The tangent to a curve (in 2D) means parallel to it. Using it in a 3D situation like this is imo slightly confusing, but if considered in the plane of the impact then it makes sense. I would actually work in impulses not forces; if you are assuming instantaneous action (rigid body mechanics) then forces are infinite and that's not useful. The normal impulse R is the one used for a simple bounce type collision resolution. It has a magnitude of (1+e)mv.n (n being the collision normal), where e is an elasticity factor between 1 (bounce) and 0 (rest against the surface). R is through the centre of mass of the object for a sphere and therefore imparts no rotation, although for other shapes that is not necessarily true. The frictional impulse F is given by f(v×R)×n (I think?), where f is a coefficient of friction. F is along the line of contact between the objects, and can be thought of in this plane as being along the tangent or the surface. It will always impart a rotation on both objects.
  7. Bob Janova

    Vector string representation

    For serialisation use an unambiguous format, it doesn't really matter which one you choose. It doesn't even have to be human readable. For displaying it you should display the components in the user's local format, so use an element separator which isn't a decimal separator anywhere (basically, anything other than . or ,). I often use ;.
  8. Bob Janova

    Programmer games

    These will only ever appeal to people who find programming fun (and don't burn themselves out in their day job) – so I wouldn't really recommend it unless you're going for a specific contest or something.
  9. Bob Janova

    Real-time curve/line intersection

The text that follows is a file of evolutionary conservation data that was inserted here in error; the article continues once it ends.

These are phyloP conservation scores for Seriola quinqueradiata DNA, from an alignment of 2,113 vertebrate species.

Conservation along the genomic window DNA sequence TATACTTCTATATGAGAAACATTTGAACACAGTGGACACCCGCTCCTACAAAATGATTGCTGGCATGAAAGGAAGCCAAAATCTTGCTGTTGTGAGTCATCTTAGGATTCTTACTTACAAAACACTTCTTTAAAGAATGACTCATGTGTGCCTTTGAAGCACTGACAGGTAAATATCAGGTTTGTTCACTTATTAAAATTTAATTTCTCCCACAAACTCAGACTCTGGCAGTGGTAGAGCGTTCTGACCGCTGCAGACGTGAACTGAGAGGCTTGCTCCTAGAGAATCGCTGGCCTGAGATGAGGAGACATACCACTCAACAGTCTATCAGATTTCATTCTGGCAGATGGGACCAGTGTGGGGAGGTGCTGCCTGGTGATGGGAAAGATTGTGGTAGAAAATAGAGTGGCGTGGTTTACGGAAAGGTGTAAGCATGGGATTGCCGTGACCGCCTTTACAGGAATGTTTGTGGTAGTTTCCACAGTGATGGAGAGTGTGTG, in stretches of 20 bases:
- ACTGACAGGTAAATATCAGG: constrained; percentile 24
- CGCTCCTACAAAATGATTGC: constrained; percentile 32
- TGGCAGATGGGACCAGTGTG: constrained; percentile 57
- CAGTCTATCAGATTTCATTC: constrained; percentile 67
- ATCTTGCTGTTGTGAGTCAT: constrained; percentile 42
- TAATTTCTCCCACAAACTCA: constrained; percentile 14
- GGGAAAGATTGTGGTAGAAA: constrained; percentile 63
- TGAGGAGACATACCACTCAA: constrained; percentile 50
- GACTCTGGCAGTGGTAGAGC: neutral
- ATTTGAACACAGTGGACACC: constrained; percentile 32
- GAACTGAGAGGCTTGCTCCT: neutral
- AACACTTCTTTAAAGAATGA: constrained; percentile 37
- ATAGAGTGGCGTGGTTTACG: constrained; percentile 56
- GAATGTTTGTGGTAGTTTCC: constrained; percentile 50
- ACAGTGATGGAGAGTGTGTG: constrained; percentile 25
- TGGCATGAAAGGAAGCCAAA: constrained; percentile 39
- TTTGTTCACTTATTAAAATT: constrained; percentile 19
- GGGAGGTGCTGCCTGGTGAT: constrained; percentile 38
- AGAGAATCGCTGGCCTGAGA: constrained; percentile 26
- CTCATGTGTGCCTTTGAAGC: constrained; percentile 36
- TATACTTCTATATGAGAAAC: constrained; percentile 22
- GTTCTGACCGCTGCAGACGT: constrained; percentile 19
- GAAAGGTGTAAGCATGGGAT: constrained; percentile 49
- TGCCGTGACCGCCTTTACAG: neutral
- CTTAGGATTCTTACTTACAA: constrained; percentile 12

2D? I think you can do it like this (for an individual cubic Bézier curve): - Transform the curve into the line's space. I.e., if the line is (p+kd), with a normalised direction vector d, each point a on your transformed curve (i.e. the endpoints and control points) in line space are [x:(a-p).d, y:(a-p).n] where n is the line normal (in 2D, n=[x:-d.y, y:d.x]). - A Bézier curve in 2D is two parametric equations in t (alternatively a parametric equation with 2D vector coordinates): x = at³+bt²+ct+d y = jt³+kt²+lt+m Because we transformed the curve into line space, we are only interested in the Y component. You can obtain the coefficients as described here (thanks Google): j=y0 ; k=-3y0+3y1 ; l=3y0-6y1+3y2 ; m= -y0+3y1-3y2+y3 ... where y0,1,2,3 are the Y coordinates of the (transformed) start point, CP1, CP2 and endpoint respectively. - To find points of intersection, find the solutions for t in jt³+kt²+lt+m = 0. If there are no solutions for t between 0 and 1 then there are no intersections. If there are, then put that value of t back into the equation for the original (untransformed) curve in order to find the actual points of intersection – because your line will only be a line segment, you then need to check that this point is actually on the line and not off the end.